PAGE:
Skip to main content
Browse Subject Areas

Click through the PLOS taxonomy to find articles in your field.

For more information about PLOS Subject Areas, click here.

  • Loading metrics

Use of corn stover as bulking agent in dairy manure composting toward Japanese circular dairy farming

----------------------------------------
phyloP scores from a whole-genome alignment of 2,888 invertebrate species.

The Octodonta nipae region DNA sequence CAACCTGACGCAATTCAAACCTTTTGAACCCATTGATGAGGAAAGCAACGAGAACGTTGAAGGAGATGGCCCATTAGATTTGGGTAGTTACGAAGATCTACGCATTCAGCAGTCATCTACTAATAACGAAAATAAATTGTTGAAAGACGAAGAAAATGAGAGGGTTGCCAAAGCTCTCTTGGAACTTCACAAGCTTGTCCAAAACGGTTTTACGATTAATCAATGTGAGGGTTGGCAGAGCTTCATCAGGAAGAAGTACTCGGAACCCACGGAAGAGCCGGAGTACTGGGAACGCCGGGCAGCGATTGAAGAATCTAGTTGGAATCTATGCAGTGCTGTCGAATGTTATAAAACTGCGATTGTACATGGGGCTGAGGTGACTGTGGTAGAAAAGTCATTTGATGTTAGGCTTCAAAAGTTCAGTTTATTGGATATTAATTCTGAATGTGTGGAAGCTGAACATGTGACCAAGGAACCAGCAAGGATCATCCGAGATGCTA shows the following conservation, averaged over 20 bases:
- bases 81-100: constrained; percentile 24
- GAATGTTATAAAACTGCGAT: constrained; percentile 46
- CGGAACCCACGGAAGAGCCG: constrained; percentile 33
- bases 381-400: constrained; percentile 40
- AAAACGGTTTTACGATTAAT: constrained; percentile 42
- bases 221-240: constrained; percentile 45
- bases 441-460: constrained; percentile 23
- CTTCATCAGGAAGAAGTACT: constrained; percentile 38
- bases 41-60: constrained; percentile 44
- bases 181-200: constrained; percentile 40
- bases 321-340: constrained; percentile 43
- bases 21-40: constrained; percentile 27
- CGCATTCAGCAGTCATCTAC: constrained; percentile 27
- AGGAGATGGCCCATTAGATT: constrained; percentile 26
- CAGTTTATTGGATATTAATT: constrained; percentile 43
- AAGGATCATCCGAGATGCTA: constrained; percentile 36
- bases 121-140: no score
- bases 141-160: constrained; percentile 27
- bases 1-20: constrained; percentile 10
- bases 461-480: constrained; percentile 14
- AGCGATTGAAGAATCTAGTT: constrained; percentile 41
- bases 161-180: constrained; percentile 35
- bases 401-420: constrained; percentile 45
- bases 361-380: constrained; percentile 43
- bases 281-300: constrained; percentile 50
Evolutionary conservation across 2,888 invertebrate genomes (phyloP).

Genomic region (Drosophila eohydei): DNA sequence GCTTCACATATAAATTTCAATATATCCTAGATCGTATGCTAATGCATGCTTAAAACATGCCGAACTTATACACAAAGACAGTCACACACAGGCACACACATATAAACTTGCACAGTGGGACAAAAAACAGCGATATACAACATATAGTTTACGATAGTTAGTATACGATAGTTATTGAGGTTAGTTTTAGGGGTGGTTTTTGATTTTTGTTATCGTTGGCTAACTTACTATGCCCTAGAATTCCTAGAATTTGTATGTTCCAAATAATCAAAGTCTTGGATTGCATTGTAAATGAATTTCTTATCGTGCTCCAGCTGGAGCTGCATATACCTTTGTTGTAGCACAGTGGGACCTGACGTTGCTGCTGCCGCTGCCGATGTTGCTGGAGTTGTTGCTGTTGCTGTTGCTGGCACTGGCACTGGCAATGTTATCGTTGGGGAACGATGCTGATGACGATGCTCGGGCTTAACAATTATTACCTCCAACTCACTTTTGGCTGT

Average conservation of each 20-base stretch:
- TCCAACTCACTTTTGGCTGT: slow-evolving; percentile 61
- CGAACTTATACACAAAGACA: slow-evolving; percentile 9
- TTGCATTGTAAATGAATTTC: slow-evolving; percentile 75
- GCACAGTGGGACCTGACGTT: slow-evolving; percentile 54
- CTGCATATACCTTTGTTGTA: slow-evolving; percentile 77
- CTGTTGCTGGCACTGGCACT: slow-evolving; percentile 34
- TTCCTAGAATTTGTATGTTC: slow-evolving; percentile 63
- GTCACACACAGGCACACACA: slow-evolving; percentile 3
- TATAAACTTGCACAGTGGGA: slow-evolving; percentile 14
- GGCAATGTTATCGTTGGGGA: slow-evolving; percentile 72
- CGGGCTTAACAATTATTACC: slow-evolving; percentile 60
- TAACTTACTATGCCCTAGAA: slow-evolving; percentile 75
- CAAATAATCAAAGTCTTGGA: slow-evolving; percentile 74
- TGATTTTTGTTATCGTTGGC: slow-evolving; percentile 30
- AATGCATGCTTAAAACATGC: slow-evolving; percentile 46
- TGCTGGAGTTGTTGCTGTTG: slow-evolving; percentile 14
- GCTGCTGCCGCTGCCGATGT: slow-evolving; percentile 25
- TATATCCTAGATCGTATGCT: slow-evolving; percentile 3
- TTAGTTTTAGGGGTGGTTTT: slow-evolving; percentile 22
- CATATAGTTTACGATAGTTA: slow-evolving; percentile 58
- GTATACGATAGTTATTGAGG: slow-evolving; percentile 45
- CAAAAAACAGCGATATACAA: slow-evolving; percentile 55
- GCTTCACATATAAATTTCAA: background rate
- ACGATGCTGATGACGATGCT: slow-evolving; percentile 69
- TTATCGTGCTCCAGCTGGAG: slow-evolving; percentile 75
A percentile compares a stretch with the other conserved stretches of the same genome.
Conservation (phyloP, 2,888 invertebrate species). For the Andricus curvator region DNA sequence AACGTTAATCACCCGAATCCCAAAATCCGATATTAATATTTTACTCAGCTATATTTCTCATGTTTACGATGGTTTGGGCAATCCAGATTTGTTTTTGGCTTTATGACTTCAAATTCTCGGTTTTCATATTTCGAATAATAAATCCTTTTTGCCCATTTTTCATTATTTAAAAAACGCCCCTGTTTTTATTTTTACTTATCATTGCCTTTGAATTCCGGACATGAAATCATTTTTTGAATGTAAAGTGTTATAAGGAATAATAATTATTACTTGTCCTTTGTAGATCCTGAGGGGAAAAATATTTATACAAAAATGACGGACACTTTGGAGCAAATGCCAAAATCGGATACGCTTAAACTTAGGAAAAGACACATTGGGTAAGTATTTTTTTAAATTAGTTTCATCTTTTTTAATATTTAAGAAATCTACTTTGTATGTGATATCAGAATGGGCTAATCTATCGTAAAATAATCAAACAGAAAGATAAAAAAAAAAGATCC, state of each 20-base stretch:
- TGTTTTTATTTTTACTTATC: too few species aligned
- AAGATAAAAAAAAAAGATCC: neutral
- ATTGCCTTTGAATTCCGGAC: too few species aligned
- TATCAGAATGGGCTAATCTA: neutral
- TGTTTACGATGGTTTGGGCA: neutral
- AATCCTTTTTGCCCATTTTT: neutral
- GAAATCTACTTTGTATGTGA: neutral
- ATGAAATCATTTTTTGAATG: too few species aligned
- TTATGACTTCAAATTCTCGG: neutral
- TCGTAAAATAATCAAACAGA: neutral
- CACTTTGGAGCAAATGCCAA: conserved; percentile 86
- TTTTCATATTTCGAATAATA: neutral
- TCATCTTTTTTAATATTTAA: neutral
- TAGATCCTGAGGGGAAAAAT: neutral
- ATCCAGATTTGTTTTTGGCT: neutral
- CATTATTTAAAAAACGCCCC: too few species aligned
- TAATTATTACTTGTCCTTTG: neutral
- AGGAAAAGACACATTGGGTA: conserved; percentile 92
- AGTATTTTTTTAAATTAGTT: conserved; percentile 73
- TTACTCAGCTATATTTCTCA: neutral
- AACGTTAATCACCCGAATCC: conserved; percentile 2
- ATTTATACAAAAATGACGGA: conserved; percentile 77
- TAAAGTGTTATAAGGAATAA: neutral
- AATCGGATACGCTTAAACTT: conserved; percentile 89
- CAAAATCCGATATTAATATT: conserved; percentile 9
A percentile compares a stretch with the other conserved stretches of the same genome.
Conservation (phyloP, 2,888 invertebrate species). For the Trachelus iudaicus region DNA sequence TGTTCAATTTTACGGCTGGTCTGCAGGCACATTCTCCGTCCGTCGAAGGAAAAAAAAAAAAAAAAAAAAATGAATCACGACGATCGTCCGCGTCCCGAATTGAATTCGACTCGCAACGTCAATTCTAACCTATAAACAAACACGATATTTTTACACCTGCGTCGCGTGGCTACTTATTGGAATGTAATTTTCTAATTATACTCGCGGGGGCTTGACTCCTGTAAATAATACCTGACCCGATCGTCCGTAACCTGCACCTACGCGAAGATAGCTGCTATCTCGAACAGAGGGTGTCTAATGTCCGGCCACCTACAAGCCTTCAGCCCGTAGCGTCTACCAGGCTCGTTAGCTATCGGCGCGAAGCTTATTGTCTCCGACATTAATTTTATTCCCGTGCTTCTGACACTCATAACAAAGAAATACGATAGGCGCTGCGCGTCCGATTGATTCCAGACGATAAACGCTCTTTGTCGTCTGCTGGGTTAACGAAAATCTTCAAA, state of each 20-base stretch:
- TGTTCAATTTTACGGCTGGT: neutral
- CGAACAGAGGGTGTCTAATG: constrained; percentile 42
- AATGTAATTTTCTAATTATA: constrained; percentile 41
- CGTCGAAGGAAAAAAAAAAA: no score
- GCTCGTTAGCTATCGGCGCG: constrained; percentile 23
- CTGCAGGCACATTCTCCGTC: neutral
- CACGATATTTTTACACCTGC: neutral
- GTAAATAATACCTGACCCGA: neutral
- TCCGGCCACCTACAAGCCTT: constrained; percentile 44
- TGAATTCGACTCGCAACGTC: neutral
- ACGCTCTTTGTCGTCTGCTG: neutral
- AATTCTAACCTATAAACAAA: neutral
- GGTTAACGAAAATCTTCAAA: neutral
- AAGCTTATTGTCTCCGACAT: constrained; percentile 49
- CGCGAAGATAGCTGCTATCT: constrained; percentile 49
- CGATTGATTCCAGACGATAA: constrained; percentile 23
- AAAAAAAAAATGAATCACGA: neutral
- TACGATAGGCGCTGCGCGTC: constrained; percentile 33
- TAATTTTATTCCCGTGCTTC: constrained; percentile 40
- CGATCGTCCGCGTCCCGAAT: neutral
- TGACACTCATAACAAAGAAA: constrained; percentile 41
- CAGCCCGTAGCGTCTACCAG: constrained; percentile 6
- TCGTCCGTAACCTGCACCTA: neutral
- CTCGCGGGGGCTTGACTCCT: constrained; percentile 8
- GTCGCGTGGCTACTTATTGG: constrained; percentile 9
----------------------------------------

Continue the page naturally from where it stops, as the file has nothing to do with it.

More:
In response to the recent development of ear corn feeding systems and the shortage of bulking agents for manure composting in the Hokkaido region, the plausibility of using corn stover (a residue of ear corn harvesting) as an alternative bulking agent for dairy manure composting was tested. The temperature profile, quality of the final product, and greenhouse gas emissions were evaluated and compared with the values obtained from manure that used wheat straw, a typical bulking agent. A sufficiently high temperature profile (>70°C) and active organic matter degradation were achieved by mixing in corn stover. After active organic matter degradation for 8 weeks, CO2 production was significantly lower and the stable final products were obtained. The total solids level increased significantly, to 48.8–50.4%, while the C/N ratio dropped significantly, from 19.9–21.8 to 11.2–12.8. Methane emission from the corn-stover-based pile was 0.36% of initial volatile solids, while nitrous oxide emission was 0.58% of initial N, proving that the use of corn stover can mitigate greenhouse gas emission and that its mitigating effect was comparable to those of other bulking agents. Together, the results showed that the use of corn stover can be a suitable alternative bulking agent for dairy manure composting and can serve as part of an ecologically friendly and “circular” method of dairy farming.